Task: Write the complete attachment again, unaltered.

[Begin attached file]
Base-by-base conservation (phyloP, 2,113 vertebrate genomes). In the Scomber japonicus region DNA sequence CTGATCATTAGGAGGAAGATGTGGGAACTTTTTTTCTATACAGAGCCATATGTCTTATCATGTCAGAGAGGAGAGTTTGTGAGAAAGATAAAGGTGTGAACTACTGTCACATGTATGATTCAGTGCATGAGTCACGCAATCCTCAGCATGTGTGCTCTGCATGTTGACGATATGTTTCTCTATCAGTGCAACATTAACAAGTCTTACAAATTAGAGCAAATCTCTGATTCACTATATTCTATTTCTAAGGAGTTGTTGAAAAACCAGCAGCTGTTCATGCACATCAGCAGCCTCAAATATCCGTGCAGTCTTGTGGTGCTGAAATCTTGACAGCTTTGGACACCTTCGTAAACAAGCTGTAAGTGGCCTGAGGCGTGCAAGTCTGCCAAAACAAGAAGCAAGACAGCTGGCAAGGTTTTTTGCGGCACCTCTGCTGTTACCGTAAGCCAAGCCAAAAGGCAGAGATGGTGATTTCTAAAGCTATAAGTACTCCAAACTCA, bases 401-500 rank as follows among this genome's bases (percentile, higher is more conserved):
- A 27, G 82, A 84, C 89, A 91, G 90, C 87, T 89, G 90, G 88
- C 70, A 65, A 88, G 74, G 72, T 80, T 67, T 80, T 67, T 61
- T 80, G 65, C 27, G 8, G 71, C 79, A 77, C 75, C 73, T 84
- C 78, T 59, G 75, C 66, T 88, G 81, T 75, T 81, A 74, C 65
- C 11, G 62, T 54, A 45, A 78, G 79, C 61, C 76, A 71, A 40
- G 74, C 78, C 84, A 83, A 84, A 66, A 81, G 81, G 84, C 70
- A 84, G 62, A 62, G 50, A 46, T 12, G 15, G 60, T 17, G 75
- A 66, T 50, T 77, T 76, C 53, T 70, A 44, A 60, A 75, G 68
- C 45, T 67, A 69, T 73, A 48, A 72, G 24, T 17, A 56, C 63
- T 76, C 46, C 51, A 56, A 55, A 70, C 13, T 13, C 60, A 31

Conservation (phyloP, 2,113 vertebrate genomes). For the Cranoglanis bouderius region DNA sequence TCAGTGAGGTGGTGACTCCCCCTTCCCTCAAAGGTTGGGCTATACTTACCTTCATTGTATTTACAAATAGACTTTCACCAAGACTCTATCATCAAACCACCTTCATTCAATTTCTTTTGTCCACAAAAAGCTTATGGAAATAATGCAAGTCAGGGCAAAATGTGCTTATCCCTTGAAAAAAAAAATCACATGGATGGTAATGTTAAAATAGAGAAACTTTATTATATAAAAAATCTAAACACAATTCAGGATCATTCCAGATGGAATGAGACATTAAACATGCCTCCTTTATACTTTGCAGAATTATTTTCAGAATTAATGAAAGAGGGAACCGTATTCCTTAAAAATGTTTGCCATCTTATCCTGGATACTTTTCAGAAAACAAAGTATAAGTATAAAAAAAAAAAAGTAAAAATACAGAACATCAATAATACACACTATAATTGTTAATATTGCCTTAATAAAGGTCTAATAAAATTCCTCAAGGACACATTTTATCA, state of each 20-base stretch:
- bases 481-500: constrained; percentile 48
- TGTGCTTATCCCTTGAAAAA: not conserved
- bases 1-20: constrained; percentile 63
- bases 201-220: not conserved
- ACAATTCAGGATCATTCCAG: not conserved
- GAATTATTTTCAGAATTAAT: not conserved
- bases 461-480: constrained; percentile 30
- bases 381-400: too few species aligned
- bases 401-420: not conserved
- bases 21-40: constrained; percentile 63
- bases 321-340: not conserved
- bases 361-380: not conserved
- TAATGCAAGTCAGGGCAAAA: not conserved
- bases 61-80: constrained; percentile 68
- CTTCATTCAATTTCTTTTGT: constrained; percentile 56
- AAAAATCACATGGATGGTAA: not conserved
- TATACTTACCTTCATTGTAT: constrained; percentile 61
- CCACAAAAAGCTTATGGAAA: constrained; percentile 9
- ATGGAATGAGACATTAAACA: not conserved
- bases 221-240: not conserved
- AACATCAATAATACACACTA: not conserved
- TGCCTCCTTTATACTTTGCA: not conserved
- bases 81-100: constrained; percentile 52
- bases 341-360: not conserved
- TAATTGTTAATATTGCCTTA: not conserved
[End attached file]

Base-by-base conservation (phyloP, 2,113 vertebrate genomes). In the Scomber japonicus region DNA sequence CTGATCATTAGGAGGAAGATGTGGGAACTTTTTTTCTATACAGAGCCATATGTCTTATCATGTCAGAGAGGAGAGTTTGTGAGAAAGATAAAGGTGTGAACTACTGTCACATGTATGATTCAGTGCATGAGTCACGCAATCCTCAGCATGTGTGCTCTGCATGTTGACGATATGTTTCTCTATCAGTGCAACATTAACAAGTCTTACAAATTAGAGCAAATCTCTGATTCACTATATTCTATTTCTAAGGAGTTGTTGAAAAACCAGCAGCTGTTCATGCACATCAGCAGCCTCAAATATCCGTGCAGTCTTGTGGTGCTGAAATCTTGACAGCTTTGGACACCTTCGTAAACAAGCTGTAAGTGGCCTGAGGCGTGCAAGTCTGCCAAAACAAGAAGCAAGACAGCTGGCAAGGTTTTTTGCGGCACCTCTGCTGTTACCGTAAGCCAAGCCAAAAGGCAGAGATGGTGATTTCTAAAGCTATAAGTACTCCAAACTCA, bases 401-500 rank as follows among this genome's bases (percentile, higher is more conserved):
- A 27, G 82, A 84, C 89, A 91, G 90, C 87, T 89, G 90, G 88
- C 70, A 65, A 88, G 74, G 72, T 80, T 67, T 80, T 67, T 61
- T 80, G 65, C 27, G 8, G 71, C 79, A 77, C 75, C 73, T 84
- C 78, T 59, G 75, C 66, T 88, G 81, T 75, T 81, A 74, C 65
- C 11, G 62, T 54, A 45, A 78, G 79, C 61, C 76, A 71, A 40
- G 74, C 78, C 84, A 83, A 84, A 66, A 81, G 81, G 84, C 70
- A 84, G 62, A 62, G 50, A 46, T 12, G 15, G 60, T 17, G 75
- A 66, T 50, T 77, T 76, C 53, T 70, A 44, A 60, A 75, G 68
- C 45, T 67, A 69, T 73, A 48, A 72, G 24, T 17, A 56, C 63
- T 76, C 46, C 51, A 56, A 55, A 70, C 13, T 13, C 60, A 31

Conservation (phyloP, 2,113 vertebrate genomes). For the Cranoglanis bouderius region DNA sequence TCAGTGAGGTGGTGACTCCCCCTTCCCTCAAAGGTTGGGCTATACTTACCTTCATTGTATTTACAAATAGACTTTCACCAAGACTCTATCATCAAACCACCTTCATTCAATTTCTTTTGTCCACAAAAAGCTTATGGAAATAATGCAAGTCAGGGCAAAATGTGCTTATCCCTTGAAAAAAAAAATCACATGGATGGTAATGTTAAAATAGAGAAACTTTATTATATAAAAAATCTAAACACAATTCAGGATCATTCCAGATGGAATGAGACATTAAACATGCCTCCTTTATACTTTGCAGAATTATTTTCAGAATTAATGAAAGAGGGAACCGTATTCCTTAAAAATGTTTGCCATCTTATCCTGGATACTTTTCAGAAAACAAAGTATAAGTATAAAAAAAAAAAAGTAAAAATACAGAACATCAATAATACACACTATAATTGTTAATATTGCCTTAATAAAGGTCTAATAAAATTCCTCAAGGACACATTTTATCA, state of each 20-base stretch:
- bases 481-500: constrained; percentile 48
- TGTGCTTATCCCTTGAAAAA: not conserved
- bases 1-20: constrained; percentile 63
- bases 201-220: not conserved
- ACAATTCAGGATCATTCCAG: not conserved
- GAATTATTTTCAGAATTAAT: not conserved
- bases 461-480: constrained; percentile 30
- bases 381-400: too few species aligned
- bases 401-420: not conserved
- bases 21-40: constrained; percentile 63
- bases 321-340: not conserved
- bases 361-380: not conserved
- TAATGCAAGTCAGGGCAAAA: not conserved
- bases 61-80: constrained; percentile 68
- CTTCATTCAATTTCTTTTGT: constrained; percentile 56
- AAAAATCACATGGATGGTAA: not conserved
- TATACTTACCTTCATTGTAT: constrained; percentile 61
- CCACAAAAAGCTTATGGAAA: constrained; percentile 9
- ATGGAATGAGACATTAAACA: not conserved
- bases 221-240: not conserved
- AACATCAATAATACACACTA: not conserved
- TGCCTCCTTTATACTTTGCA: not conserved
- bases 81-100: constrained; percentile 52
- bases 341-360: not conserved
- TAATTGTTAATATTGCCTTA: not conserved